3. Customer expectations. The internet drives everyone’s expectation of a satisfactory customer-service experience. Consumer and corporate buyers demand more choices, accurate and faster fulfillment, and greater value from reliable suppliers.
The RewardsThese market forces are placing new demands on a corporation’s logistics capabilities, and those companies without the ability to adapt to this changing environment will be left behind. Corporations with lackluster and dated logistics processes will not be able to capitalize on the revenue and profit opportunities offered by e-commerce and globalization. Success requires new supply chain logistics management methods. The rewards generated from using such solutions are many:
1. Reduce costs. Logistics operations that are segmented—domestic vs. international, by mode of transportation, or by business division—should be combined into a cutting-edge supply chain logistics management platform whenever possible. A single platform eliminates redundant systems and procedures. This reduces transportation costs by pooling purchasing power, consolidating freight movements, selecting the right rate, mode, route and service provider, and by decreasing partner communication expenses. This type of process and technology change is obviously easier said than done. Success requires a phased implementation that delivers a consolidated, innovative transportation logistics management solution at a rate the organization can absorb.
2. Take control. Corporations can take control of logistics processes, even when they are managed by external service providers. The key to control and more effective decision-making is information visibility.
Information visibility stems from collaboration and streamlined communications with external logistics partners. Control translates into reduced variability and improved customer-service reliability. Studies show that the variability in transportation lead times in a supply chain have a tremendous effect on inventory pipeline and safety stock costs—even more so than variability in customer demand.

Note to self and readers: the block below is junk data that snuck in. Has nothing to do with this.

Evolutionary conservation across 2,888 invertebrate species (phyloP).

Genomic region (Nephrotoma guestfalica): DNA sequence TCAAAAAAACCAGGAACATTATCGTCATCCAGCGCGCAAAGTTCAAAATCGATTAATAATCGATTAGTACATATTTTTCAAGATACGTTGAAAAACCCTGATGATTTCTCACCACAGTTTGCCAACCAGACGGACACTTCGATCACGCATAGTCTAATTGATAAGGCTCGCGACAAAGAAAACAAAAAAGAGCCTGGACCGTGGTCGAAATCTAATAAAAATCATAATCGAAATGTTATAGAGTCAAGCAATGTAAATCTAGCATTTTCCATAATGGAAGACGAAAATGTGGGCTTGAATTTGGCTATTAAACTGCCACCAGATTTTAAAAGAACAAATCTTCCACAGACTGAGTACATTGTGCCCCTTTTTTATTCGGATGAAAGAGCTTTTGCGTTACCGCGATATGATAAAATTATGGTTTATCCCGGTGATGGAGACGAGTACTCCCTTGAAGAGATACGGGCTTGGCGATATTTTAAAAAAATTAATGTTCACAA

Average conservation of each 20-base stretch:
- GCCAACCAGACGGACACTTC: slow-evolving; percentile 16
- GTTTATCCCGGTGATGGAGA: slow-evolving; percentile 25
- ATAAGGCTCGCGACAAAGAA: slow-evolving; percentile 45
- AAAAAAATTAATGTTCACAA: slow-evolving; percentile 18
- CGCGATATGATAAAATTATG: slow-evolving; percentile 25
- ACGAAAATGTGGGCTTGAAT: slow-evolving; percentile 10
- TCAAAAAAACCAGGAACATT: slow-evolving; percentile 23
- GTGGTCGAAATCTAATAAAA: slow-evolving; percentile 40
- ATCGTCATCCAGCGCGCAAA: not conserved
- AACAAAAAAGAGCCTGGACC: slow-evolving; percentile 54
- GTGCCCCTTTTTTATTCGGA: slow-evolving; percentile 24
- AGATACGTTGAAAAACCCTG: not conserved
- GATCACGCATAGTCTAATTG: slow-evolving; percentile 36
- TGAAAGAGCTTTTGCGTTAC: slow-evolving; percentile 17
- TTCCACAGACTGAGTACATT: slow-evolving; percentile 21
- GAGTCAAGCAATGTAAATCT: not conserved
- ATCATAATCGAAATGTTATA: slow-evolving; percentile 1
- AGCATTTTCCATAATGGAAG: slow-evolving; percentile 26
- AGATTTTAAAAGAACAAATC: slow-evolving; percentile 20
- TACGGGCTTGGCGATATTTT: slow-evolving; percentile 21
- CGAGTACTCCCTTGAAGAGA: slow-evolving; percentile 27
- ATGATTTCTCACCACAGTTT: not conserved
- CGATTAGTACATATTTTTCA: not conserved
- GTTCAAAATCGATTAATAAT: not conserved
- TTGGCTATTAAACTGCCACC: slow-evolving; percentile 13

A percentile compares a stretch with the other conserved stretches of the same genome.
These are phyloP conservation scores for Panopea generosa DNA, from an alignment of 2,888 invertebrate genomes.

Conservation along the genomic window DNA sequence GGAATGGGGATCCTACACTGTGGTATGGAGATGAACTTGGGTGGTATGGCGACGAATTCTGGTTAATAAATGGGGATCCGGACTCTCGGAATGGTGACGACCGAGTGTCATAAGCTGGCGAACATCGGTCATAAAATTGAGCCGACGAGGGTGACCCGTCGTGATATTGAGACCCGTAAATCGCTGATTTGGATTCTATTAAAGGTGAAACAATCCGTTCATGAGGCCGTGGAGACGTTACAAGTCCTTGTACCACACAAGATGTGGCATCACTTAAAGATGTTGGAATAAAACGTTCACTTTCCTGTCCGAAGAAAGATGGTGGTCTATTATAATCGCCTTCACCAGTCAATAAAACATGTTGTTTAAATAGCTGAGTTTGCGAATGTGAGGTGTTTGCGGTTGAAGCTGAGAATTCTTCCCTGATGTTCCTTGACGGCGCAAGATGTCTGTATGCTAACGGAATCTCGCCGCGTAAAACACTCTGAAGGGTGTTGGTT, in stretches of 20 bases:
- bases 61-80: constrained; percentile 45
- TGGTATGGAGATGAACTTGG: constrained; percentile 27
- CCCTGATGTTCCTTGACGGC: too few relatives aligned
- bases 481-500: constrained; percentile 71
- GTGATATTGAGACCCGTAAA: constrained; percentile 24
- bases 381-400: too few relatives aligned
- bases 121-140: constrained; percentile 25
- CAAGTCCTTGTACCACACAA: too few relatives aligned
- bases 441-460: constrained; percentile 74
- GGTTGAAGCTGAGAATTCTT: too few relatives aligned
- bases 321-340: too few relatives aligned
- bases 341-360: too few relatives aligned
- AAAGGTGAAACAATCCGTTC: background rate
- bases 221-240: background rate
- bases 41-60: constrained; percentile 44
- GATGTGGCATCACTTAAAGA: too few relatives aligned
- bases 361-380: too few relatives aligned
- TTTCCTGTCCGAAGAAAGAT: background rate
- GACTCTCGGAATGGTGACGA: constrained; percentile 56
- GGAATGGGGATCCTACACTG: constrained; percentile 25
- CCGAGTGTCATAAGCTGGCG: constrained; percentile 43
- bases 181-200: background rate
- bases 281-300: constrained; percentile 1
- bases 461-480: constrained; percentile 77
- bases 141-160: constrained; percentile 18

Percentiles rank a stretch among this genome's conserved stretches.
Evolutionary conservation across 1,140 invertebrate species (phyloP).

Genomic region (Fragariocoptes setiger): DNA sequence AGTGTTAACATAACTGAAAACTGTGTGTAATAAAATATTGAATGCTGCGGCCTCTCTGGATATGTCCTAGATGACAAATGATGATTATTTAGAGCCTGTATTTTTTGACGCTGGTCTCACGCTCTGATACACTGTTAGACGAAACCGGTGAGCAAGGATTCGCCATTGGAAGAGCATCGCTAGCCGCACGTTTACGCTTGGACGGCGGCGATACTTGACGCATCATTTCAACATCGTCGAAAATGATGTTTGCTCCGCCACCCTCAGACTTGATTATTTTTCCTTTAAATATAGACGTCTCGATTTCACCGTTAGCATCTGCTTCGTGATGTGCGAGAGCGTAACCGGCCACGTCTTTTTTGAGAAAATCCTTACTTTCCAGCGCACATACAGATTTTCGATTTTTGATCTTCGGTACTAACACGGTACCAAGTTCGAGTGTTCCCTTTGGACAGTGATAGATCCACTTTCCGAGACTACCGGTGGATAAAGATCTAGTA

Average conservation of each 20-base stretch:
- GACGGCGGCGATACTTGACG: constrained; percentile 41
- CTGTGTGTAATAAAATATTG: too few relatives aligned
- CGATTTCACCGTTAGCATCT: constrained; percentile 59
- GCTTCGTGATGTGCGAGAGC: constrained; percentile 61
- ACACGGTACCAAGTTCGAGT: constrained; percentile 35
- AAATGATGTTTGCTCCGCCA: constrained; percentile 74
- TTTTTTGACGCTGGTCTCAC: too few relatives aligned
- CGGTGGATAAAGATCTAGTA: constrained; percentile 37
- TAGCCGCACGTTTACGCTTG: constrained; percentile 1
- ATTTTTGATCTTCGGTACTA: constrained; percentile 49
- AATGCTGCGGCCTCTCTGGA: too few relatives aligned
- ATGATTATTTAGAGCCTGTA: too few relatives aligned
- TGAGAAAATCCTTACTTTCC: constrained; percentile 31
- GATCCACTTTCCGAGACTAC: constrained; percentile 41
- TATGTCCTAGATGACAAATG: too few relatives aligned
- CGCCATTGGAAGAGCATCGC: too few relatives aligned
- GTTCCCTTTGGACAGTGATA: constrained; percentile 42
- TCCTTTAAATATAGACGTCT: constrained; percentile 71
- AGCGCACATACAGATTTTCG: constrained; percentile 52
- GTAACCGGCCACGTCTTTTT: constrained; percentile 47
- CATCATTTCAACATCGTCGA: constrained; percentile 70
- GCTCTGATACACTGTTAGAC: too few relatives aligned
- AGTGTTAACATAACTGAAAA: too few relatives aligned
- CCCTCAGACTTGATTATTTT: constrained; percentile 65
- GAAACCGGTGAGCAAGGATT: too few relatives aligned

3. New business models. Logistics can be a “money maker.” Effective logistics capabilities—people, systems, and procedures—are very valuable assets. An increasing number of corporations are transforming their logistics departments from cost centers to profit centers by selling their services to other companies. Another opportunity lies in e-commerce marketplaces. Dominant participants in specific industry supply chains are establishing private marketplaces to improve the operations of the entire supply chain.
These marketplaces can be stand-alone businesses that provide value-added services, such as logistics, to the marketplace participants.
4. Increase revenues and profits. E-commerce initiatives and globalization represent a vast opportunity for revenue growth though domestic and international expansion. Most corporations don’t have the logistics processes in place to effectively and efficiently scale to meet this demand. Logistics is a key determinant of overall customer satisfaction and profitability growth because unsatisfactory fulfillment experiences provide motivation for customers to take their business—and your profits—elsewhere.
The time to act is now. Change will not come easy or overnight. As a result of the business forces of e-commerce, globalization, and customer expectations, logistics is being transformed from an activity with a purely cost-minimization focus to one where value maximization wins the day. To reflect the new ground rules, systems that are now evaluated with a ROV model that encompass revenue growth and customer satisfaction will displace the traditional approaches that focus only on short-term cost reductions.
As businesses look to sustain and grow competitive advantage into the future with inter-enterprise logistics process excellence, innovative supply chain logistics management solutions have been propelled to the forefront. Regardless of industry, these solutions deliver a significant ROV for an organization by leveraging existing capabilities and enabling new ones. wt